Green spaces can have a massive social and economic value according to a report published this week

The annual report of the open space management charity, the Land Trust details how six of its spaces have had a massive effect on a range of vital issues, including selling houses, flood resilience and bringing landfill sites back into beneficial use.

Euan Hall Chief Executive of the Trust, comments “People enjoy and really value open spaces yet we always seem to categories them as ‘nice to haves’ and their worth in economic terms is grossly undervalued.  However it’s a simple connection to make that when people value something it has financial and therefore economic worth. For example one of the case studies in our annual report is Elba Park in Sunderland, where the park was created alongside plots for 359 houses. Creating the park before the housing was a key move. When the first houses came up for sale, they did so alongside an attractive green space, one of the best parks in the region and something that people would want to live next to. As such the Park makes the houses higher in value and more saleable. That’s without even considering the enormous value to society in terms of health, education, the environment and social cohesion that this park delivers. ”

The report also looks at how open space can affect the planning system.

Hall continues, “The National Planning Policy Framework created much debate about ‘sustainable development’ which was polarised around economic development versus environmental ruin. However, our spaces prove that you can have both. At as Festival Gardens in Liverpool for instance the housing development was approved, where other had failed, because of the inclusion of open space and the identification of the Land Trust as the long term managers”.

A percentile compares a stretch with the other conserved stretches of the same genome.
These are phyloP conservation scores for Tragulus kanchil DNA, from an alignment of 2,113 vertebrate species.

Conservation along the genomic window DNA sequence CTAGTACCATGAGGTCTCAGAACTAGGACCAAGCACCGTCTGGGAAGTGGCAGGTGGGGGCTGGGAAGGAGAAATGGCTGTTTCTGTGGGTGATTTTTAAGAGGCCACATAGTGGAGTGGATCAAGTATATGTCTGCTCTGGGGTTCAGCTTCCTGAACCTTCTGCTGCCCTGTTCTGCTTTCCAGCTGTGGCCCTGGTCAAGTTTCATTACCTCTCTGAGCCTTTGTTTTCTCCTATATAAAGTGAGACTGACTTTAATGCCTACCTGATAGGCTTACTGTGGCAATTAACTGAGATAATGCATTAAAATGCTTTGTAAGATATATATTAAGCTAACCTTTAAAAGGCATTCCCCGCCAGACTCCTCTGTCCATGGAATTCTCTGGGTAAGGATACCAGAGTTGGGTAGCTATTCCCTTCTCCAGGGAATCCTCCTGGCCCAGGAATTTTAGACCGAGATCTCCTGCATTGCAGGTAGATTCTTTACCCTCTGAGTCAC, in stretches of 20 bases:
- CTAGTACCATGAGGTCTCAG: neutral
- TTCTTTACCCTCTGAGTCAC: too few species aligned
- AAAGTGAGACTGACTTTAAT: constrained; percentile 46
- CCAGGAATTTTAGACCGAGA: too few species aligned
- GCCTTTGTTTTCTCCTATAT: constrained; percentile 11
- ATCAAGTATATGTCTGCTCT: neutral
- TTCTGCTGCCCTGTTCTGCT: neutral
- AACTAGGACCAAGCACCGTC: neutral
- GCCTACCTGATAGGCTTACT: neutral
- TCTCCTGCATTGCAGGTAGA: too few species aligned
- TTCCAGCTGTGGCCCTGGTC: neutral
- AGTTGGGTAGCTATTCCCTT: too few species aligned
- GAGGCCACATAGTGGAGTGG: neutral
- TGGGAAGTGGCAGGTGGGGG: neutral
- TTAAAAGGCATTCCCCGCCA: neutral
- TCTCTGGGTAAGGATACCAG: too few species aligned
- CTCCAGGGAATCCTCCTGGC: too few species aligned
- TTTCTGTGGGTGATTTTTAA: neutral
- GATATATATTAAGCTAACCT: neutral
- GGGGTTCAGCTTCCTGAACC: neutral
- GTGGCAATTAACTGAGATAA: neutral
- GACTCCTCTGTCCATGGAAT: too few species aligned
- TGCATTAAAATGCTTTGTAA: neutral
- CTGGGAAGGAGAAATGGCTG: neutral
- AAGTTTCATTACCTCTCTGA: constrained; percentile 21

Also included in the report are details of some of the outputs achieved by the Land Trust’s 50 open spaces this year which includes over 4500 people taking part in health activities, over 3,000 people volunteering and 3,500 children that attended educational visits.
Hall concludes “These benefits will only happen when spaces are properly managed long term.  Failure to adequately manage space that results in them becoming neglected and this will reduce the value of assets around them and cause all manner of social issues. As such if we want a planning system that works, to create places where people want to live and deliver economic and environmental prosperity then we have to provide open spaces. ”

A copy of the Land Trust Annual, which also include case studies of Northumberlandia, the iconic Landform Sculpture in the North East, Port Sunlight River Park a new park being created on a former landfill, Beam Parklands a flood storage area which is also award winning park and Kiveton Community Woodland, a former colliery which has delivered massive community benefit, report can be downloaded from the Land Trust Website